When you buy, you are paying the ‘ask’ price and when you sell, you receive the “bid” price (in theory at least). Therefore, if you buy and sell an ETF (or any individual stock) and the share price doesn’t change, you won’t get the same price you paid.

This may seem odd – if you buy a stock at $15.00 and sell at $14.97, didn’t the price go down and you lost three cents per share as a result.  In reality, that’s possible, but in my example where the price didn’t change – your loss was a result of the bid-ask spread. 

XIU.TO (my favourite Canadian ETF), for example has a bid of $17.57 and ask of $17.58.  If you put in a market order, it will get filled at the ask price of $17.58. 

The ‘ask’ price is the lowest price that sellers are offering their shares for on orders that are unfilled.

If at that same moment of time, sold the shares at market – you would likely get $17.57 per share for a loss of one cent per share.  This loss is due to the  difference or “spread” between the bid and ask offers for outstanding shares.

In our example, a one cent “commission’ represents 0.057% of our trade.

Related: Stock Purchase – Bid/Ask Prices

Let’s look at another ETF.  VTI (all American stock ETF from Vanguard) which happens to be my favourite American ETF, right now also has a spread of one cent.  The difference with VTI is that the price of each share is $72.53, so a one cent commission is only 0.014% which is about one quarter of the spread ‘commission’ we paid on the XIU share.

Obviously the spread commission as a percentage is not only a function of the difference between the bid and ask price, it’s also a function of the share price.  The higher the share price is, the lower the commission as a percentage.  One cent is a smaller fraction of a $75 stock vs a $18 stock.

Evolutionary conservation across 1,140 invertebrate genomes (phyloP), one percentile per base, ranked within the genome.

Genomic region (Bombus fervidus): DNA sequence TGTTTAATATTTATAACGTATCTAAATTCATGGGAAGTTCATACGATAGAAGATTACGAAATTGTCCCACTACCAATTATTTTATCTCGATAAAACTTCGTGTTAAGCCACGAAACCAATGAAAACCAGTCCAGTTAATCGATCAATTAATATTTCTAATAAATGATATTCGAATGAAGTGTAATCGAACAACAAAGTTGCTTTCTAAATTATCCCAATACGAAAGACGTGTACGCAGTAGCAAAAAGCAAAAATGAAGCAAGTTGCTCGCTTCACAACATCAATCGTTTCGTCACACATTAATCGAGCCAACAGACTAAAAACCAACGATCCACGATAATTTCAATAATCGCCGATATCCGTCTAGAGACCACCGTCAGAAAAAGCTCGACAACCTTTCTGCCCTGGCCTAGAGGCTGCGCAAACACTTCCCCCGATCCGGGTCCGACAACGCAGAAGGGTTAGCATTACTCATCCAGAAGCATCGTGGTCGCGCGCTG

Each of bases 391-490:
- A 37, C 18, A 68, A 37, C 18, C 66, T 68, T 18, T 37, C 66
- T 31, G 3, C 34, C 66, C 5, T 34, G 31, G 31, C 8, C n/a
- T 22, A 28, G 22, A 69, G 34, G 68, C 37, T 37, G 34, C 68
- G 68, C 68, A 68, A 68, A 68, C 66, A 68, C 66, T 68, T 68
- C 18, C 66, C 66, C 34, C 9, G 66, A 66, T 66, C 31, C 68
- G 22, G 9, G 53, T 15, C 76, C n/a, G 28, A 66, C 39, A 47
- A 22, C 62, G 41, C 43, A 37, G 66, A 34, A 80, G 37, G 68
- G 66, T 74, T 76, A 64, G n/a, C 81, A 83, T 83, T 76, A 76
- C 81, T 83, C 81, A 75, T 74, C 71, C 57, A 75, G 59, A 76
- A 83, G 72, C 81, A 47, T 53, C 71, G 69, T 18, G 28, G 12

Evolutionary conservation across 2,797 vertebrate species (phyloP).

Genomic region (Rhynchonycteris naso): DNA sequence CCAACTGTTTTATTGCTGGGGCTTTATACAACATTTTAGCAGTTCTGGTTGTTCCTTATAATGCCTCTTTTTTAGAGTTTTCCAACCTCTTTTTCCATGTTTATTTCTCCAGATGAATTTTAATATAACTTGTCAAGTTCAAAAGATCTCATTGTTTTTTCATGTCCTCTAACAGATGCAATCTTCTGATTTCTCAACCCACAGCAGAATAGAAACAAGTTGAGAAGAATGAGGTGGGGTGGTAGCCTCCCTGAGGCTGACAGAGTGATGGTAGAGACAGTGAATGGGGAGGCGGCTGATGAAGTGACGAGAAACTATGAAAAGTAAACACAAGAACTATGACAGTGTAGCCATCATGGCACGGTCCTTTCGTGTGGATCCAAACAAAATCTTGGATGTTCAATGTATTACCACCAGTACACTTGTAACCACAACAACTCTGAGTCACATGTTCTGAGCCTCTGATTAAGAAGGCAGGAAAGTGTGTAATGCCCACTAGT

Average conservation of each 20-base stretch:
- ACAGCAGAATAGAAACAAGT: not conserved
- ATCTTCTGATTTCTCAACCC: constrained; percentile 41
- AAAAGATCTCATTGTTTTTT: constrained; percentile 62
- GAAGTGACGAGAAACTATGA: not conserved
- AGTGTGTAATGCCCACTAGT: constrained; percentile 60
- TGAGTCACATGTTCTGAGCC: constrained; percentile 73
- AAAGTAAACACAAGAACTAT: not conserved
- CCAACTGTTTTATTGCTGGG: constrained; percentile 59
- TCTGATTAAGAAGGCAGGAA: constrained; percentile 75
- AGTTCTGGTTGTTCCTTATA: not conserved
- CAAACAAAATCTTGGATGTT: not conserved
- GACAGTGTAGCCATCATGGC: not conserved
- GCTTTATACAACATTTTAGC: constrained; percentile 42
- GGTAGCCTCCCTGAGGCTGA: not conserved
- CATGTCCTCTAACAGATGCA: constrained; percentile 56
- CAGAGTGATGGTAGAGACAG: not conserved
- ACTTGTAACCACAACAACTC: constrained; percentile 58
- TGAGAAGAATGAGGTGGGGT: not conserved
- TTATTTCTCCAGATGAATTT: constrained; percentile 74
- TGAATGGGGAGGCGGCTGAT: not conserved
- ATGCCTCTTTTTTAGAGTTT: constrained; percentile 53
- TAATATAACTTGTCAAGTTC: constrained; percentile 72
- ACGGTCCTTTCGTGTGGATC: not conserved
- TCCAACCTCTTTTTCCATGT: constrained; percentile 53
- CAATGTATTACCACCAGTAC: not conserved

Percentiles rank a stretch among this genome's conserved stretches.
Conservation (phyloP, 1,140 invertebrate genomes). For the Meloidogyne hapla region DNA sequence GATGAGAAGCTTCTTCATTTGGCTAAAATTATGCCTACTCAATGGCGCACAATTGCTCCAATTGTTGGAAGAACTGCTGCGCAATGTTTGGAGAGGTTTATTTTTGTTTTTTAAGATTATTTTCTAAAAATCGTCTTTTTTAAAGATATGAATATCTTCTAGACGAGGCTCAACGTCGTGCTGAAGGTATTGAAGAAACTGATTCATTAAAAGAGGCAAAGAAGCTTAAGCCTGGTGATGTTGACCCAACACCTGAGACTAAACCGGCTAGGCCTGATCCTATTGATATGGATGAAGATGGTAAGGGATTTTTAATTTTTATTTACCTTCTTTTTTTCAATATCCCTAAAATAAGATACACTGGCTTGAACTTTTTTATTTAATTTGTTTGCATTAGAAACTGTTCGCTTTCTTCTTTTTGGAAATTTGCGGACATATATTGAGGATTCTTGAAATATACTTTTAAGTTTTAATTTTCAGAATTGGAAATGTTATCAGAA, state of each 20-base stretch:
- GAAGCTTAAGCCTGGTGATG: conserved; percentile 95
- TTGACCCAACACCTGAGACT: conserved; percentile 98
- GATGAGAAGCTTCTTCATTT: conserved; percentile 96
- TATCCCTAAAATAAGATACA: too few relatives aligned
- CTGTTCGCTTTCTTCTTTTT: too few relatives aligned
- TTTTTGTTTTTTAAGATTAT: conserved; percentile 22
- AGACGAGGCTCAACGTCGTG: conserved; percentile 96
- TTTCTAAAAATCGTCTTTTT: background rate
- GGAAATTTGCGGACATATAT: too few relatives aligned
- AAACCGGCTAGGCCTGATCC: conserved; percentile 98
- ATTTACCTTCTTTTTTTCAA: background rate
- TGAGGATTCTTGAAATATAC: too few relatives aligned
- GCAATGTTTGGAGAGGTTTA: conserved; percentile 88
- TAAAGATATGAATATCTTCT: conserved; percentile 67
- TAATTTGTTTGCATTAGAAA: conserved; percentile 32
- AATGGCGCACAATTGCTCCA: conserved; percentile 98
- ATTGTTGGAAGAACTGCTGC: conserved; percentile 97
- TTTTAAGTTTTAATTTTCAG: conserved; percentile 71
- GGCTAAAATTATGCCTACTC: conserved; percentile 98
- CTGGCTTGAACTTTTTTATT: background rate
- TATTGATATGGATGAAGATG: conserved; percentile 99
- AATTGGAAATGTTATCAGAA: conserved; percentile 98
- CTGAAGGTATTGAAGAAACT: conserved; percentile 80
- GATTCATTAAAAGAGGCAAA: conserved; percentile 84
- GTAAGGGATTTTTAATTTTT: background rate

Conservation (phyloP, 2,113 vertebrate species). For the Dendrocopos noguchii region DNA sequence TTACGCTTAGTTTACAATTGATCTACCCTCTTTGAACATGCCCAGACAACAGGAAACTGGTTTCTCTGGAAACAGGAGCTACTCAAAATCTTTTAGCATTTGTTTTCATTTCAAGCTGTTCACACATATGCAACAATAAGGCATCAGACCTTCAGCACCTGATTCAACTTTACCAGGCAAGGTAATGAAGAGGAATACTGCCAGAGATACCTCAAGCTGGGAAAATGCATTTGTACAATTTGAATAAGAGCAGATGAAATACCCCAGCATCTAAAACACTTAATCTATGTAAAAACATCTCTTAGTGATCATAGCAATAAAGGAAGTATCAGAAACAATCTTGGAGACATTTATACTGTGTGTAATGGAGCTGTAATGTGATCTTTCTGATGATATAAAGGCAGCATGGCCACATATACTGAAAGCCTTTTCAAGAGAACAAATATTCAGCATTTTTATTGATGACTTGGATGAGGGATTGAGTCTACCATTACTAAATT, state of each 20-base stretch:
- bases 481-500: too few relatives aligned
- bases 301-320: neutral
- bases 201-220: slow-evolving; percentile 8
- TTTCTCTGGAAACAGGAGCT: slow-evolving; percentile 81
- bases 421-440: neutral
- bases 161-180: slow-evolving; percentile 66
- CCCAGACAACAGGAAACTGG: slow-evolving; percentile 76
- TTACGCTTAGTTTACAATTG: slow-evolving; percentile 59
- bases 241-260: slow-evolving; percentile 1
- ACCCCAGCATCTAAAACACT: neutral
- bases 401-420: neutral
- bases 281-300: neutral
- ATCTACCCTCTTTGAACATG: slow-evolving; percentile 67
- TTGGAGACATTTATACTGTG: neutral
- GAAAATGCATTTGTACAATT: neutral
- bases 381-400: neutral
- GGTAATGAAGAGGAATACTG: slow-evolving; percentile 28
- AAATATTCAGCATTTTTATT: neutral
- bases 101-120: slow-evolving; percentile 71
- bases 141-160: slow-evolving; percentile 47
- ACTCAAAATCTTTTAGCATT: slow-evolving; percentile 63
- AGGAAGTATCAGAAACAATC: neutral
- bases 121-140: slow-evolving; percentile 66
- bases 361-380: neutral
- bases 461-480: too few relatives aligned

The “ETF cost” author’s bid/spread example could be an ETF that has a three cent spread and a sub-$20 share price.  While this isn’t unreasonable, if you stick to the larger ETFs, this shouldn’t happen. 

I decided to check the bid/ask for all the ETFs I have in my portfolio and most of them were one penny:

  • XIU – one cent
  • VTI – one cent
  • VEA – one cent
  • XRB – two cents
  • XSB – one cent
  • BSV – two cents

This isn’t to say that these ETFs never have larger spreads.  It can and does happen, but it’s not likely to get more than a couple of cents.

Both XRB and BSV are not heavily traded compared to the other ETFs which helps explain the larger spread.  Even my most ‘expensive’ spread which occurs on XRB still only results in 0.07% commission which is half of the example in the article.

Let’s do a fun example

Since the author did a fairly arbitrary example which increased the ETF costs dramatically, I will do the same thing to show that the trading fees/spreads are insignificant – at least in my example.


  • Portfolio is $100,000 at the beginning of the year. 
  • Portfolio is made up of one ETF.
  • ETF share price is $28 and never changes or pays out dividends.
  • ETF annual expense is 0.17%.
  • Investor purchases $1500 of one ETF at the end of each quarter with a trading cost of $10 and a two cent spread which is 0.07% of the share price.  The trading fee comes out of the account.
  • They can buy fractional shares (this makes the example cleaner).
  • The time period is five years.

My theory is that the annual expense of 0.17% is the only one that matters. 

After five years, the investor has $129,400 in their account and has paid:

  • $954.61 in MER
  • $200 in trading fees
  • $5.36 due to the spread commission

The total cost over the five years is $1,160.

Now I will admit that in this case, trading fees are more significant than I originally thought, however the spread commission is not.

So depending on what kind of investor you are, the annual MER and to a lesser extent your trading fees will determine your total costs.

Moral of the story